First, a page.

Wii Sports Resort, the follow-up to the game that defines Nintendo’s console, is released next week. I decided to play it for one hour exactly. Here’s what happened.
00:00 – Dust off Wii. (Kidding!) 00:01 – The MotionPlus add-on comes with its own latex grip, so you just slip the Wiimote inside and click it into place. The nunchuk then connects at the bottom. Really, setup couldn’t be easier. It doesn’t feel much heavier either. 00:02 – After putting the Wii Sports Resort disc in, I’m greeted by an unskippable video demonstrating how to connect and disconnect the MotionPlus as well as how to attach the nunchuk and wrist strap. I realise I’ve forgotten to connect the wrist strap, but decide to live dangerously for once. 00:03 – I’m in the game! Actually, I’m in a plane. My Mii is, at least. I jump out and skydive, my Mii closely mimicking the movement of the Wiimote as he freefalls. Neat. 00:04 – As I’m falling, other Miis are falling too. We link up in formation. They all started somersaulting in time with me. We open our chutes, land, and the title screen appears. 00:06 – I choose the first available activity, Swordplay, and find myself on a pontoon elevated above the water, dressed in fencing attire and facing some straggly-haired dude called Ryan. Swinging the Wiimote swings your sword, while holding B adopts a defensive stance to parry blows. It’s quite comfortably intuitive and there’s a sense of authority as you feel confident in directing your sword precisely where you want it to hit your opponent’s body or deflect their blows. The “whoosh!” noise emitted by the Wiimote speaker adds to the spatial awareness. 00:09 – Ryan’s a pushover – literally, as he falls into the water twice in quick succession, victim to my cunning counterattack strategy. I win my first bout and unlock a new mode. 00:11 – The new mode, Speed Slice, sees me pitted against Ryan the disgusting hippie once again. This time we’re racing to be first to slice in half a series of random objects hurled at us by a middle-aged man. Once again, I emerge triumphant, trouncing Ryan 10 pts to 3. 00:14 – Think to myself that both Swordplay events would make for entertaining drinking games. But I must first remember to watch instructional video to learn how to attach the wrist strap. 00:16 – Hey, I’ve unlocked another new mode, this time called Swordplay Showdown. Decide to try Wakeboarding instead. 00:17 – Here you hold the Wiimote horizontally, turning left and right to steer and flicking it up to jump off the wake and perform tricks. Land a trick successfully by returning the Wiimote to its horizontal position in time and the boat gains speed, allowing you to pull off more daring tricks. 00:21 – I score 618 pts on my first attempt. Ryan’s not around, so I can’t rub it in his face. I fail to unlock any new modes. My arms are tired.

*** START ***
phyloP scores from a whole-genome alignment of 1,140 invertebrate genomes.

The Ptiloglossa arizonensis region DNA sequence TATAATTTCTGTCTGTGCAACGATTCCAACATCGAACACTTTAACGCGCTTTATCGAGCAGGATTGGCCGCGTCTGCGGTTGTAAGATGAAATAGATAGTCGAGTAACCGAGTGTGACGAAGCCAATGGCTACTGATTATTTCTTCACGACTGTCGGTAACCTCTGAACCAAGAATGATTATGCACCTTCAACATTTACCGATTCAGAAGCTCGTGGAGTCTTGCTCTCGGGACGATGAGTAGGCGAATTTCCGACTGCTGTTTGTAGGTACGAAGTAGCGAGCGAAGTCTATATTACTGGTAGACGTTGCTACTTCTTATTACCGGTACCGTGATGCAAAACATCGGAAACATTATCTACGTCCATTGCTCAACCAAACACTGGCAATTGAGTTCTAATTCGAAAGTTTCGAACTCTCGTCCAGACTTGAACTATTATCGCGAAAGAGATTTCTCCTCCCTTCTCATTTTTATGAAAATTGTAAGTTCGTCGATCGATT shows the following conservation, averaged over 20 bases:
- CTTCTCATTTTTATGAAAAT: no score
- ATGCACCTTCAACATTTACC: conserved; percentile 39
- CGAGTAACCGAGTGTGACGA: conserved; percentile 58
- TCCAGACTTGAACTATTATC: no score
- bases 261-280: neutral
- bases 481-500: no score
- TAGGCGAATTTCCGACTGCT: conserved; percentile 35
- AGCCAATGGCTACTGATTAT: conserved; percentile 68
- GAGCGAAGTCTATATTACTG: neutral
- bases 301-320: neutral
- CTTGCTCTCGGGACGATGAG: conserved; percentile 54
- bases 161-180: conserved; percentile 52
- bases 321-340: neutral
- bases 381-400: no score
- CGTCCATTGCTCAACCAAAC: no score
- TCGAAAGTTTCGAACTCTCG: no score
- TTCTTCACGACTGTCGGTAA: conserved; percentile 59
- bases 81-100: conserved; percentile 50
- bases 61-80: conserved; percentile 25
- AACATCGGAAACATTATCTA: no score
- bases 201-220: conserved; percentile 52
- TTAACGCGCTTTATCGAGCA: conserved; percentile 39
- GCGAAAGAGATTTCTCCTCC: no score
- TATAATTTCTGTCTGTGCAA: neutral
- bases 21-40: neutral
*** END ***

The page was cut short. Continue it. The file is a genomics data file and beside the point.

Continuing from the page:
00:25 – Next up I hit the sand for the first time with Frisbee. Or, more accurately, Frisbee Dog. Here you throw
your dog a disc towards a target marked in the sand and your dog chases after to catch it before it hits the ground. The closer to the target, the higher your score, while hitting balloons in the air add bonus points.
00:27 – Like Swordplay but perhaps absent in Wakeboarding, there’s an instant connection between your arm motion and its on-screen translation that feels natural. I knew when I’d released the disc too late or too soon or at the wrong angle. I hit the centre of the target 4 times out of 10 and unlocked Frisbee Golf mode. My dog seemed pleased.
00:29 – I kicked sand in Ryan’s face.
00:30 – Onto Archery now. This time I have to plug the nunchuk in. Wait, let me watch that video again…